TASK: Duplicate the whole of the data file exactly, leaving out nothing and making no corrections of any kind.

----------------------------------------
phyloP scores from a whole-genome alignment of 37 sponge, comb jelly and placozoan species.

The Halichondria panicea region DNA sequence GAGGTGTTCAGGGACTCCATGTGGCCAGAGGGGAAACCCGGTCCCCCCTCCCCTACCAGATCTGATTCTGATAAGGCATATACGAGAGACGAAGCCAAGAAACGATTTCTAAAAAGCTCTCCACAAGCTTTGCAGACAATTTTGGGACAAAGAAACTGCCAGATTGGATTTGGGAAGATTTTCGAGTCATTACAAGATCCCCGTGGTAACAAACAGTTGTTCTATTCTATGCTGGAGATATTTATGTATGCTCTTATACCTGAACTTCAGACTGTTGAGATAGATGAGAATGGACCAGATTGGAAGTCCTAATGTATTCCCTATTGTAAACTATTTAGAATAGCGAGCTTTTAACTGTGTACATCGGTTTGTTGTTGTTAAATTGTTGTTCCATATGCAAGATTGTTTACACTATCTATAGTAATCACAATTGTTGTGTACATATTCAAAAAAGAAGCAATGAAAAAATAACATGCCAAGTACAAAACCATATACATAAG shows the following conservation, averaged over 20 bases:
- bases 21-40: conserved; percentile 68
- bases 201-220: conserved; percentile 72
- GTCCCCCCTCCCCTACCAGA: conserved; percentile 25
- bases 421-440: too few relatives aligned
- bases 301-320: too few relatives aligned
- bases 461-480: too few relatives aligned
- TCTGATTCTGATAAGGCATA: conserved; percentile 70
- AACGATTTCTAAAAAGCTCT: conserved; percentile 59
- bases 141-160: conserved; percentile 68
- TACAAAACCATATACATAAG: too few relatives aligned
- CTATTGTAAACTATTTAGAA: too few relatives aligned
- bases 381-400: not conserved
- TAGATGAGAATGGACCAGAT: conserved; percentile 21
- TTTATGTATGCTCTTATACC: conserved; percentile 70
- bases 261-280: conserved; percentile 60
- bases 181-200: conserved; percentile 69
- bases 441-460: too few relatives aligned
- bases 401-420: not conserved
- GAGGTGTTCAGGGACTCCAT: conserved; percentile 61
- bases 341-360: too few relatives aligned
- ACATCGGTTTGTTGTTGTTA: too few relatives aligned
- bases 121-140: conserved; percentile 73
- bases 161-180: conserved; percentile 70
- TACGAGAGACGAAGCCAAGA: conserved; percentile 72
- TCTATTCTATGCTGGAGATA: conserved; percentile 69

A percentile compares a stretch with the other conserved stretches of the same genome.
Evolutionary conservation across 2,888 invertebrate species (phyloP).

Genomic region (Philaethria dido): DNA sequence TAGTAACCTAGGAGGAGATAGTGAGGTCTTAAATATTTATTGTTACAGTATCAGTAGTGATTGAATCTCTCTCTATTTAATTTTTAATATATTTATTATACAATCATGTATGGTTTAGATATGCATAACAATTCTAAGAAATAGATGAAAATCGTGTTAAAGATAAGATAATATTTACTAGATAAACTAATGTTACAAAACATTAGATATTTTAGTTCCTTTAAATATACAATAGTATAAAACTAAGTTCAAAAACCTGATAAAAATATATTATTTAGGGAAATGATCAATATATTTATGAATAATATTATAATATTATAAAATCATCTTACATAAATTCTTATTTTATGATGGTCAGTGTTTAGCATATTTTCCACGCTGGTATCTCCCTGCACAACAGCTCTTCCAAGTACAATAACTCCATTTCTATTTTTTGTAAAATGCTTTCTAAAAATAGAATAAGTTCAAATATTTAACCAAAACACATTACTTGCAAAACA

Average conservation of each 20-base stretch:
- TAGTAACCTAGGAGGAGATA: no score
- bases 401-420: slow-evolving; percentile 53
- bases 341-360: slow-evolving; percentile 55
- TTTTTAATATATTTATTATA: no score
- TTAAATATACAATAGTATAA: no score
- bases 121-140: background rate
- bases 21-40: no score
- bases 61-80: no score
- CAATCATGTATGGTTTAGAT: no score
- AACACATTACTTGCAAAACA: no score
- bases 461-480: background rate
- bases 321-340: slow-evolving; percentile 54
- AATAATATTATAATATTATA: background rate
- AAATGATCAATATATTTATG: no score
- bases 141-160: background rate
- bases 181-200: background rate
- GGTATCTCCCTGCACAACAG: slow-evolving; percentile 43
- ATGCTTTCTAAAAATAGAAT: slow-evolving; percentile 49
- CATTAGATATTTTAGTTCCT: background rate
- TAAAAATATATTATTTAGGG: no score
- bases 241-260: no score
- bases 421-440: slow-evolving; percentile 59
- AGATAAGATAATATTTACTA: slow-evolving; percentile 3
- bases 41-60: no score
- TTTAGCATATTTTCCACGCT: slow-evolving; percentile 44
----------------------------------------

phyloP scores from a whole-genome alignment of 37 sponge, comb jelly and placozoan species.

The Halichondria panicea region DNA sequence GAGGTGTTCAGGGACTCCATGTGGCCAGAGGGGAAACCCGGTCCCCCCTCCCCTACCAGATCTGATTCTGATAAGGCATATACGAGAGACGAAGCCAAGAAACGATTTCTAAAAAGCTCTCCACAAGCTTTGCAGACAATTTTGGGACAAAGAAACTGCCAGATTGGATTTGGGAAGATTTTCGAGTCATTACAAGATCCCCGTGGTAACAAACAGTTGTTCTATTCTATGCTGGAGATATTTATGTATGCTCTTATACCTGAACTTCAGACTGTTGAGATAGATGAGAATGGACCAGATTGGAAGTCCTAATGTATTCCCTATTGTAAACTATTTAGAATAGCGAGCTTTTAACTGTGTACATCGGTTTGTTGTTGTTAAATTGTTGTTCCATATGCAAGATTGTTTACACTATCTATAGTAATCACAATTGTTGTGTACATATTCAAAAAAGAAGCAATGAAAAAATAACATGCCAAGTACAAAACCATATACATAAG shows the following conservation, averaged over 20 bases:
- bases 21-40: conserved; percentile 68
- bases 201-220: conserved; percentile 72
- GTCCCCCCTCCCCTACCAGA: conserved; percentile 25
- bases 421-440: too few relatives aligned
- bases 301-320: too few relatives aligned
- bases 461-480: too few relatives aligned
- TCTGATTCTGATAAGGCATA: conserved; percentile 70
- AACGATTTCTAAAAAGCTCT: conserved; percentile 59
- bases 141-160: conserved; percentile 68
- TACAAAACCATATACATAAG: too few relatives aligned
- CTATTGTAAACTATTTAGAA: too few relatives aligned
- bases 381-400: not conserved
- TAGATGAGAATGGACCAGAT: conserved; percentile 21
- TTTATGTATGCTCTTATACC: conserved; percentile 70
- bases 261-280: conserved; percentile 60
- bases 181-200: conserved; percentile 69
- bases 441-460: too few relatives aligned
- bases 401-420: not conserved
- GAGGTGTTCAGGGACTCCAT: conserved; percentile 61
- bases 341-360: too few relatives aligned
- ACATCGGTTTGTTGTTGTTA: too few relatives aligned
- bases 121-140: conserved; percentile 73
- bases 161-180: conserved; percentile 70
- TACGAGAGACGAAGCCAAGA: conserved; percentile 72
- TCTATTCTATGCTGGAGATA: conserved; percentile 69

A percentile compares a stretch with the other conserved stretches of the same genome.
Evolutionary conservation across 2,888 invertebrate species (phyloP).

Genomic region (Philaethria dido): DNA sequence TAGTAACCTAGGAGGAGATAGTGAGGTCTTAAATATTTATTGTTACAGTATCAGTAGTGATTGAATCTCTCTCTATTTAATTTTTAATATATTTATTATACAATCATGTATGGTTTAGATATGCATAACAATTCTAAGAAATAGATGAAAATCGTGTTAAAGATAAGATAATATTTACTAGATAAACTAATGTTACAAAACATTAGATATTTTAGTTCCTTTAAATATACAATAGTATAAAACTAAGTTCAAAAACCTGATAAAAATATATTATTTAGGGAAATGATCAATATATTTATGAATAATATTATAATATTATAAAATCATCTTACATAAATTCTTATTTTATGATGGTCAGTGTTTAGCATATTTTCCACGCTGGTATCTCCCTGCACAACAGCTCTTCCAAGTACAATAACTCCATTTCTATTTTTTGTAAAATGCTTTCTAAAAATAGAATAAGTTCAAATATTTAACCAAAACACATTACTTGCAAAACA

Average conservation of each 20-base stretch:
- TAGTAACCTAGGAGGAGATA: no score
- bases 401-420: slow-evolving; percentile 53
- bases 341-360: slow-evolving; percentile 55
- TTTTTAATATATTTATTATA: no score
- TTAAATATACAATAGTATAA: no score
- bases 121-140: background rate
- bases 21-40: no score
- bases 61-80: no score
- CAATCATGTATGGTTTAGAT: no score
- AACACATTACTTGCAAAACA: no score
- bases 461-480: background rate
- bases 321-340: slow-evolving; percentile 54
- AATAATATTATAATATTATA: background rate
- AAATGATCAATATATTTATG: no score
- bases 141-160: background rate
- bases 181-200: background rate
- GGTATCTCCCTGCACAACAG: slow-evolving; percentile 43
- ATGCTTTCTAAAAATAGAAT: slow-evolving; percentile 49
- CATTAGATATTTTAGTTCCT: background rate
- TAAAAATATATTATTTAGGG: no score
- bases 241-260: no score
- bases 421-440: slow-evolving; percentile 59
- AGATAAGATAATATTTACTA: slow-evolving; percentile 3
- bases 41-60: no score
- TTTAGCATATTTTCCACGCT: slow-evolving; percentile 44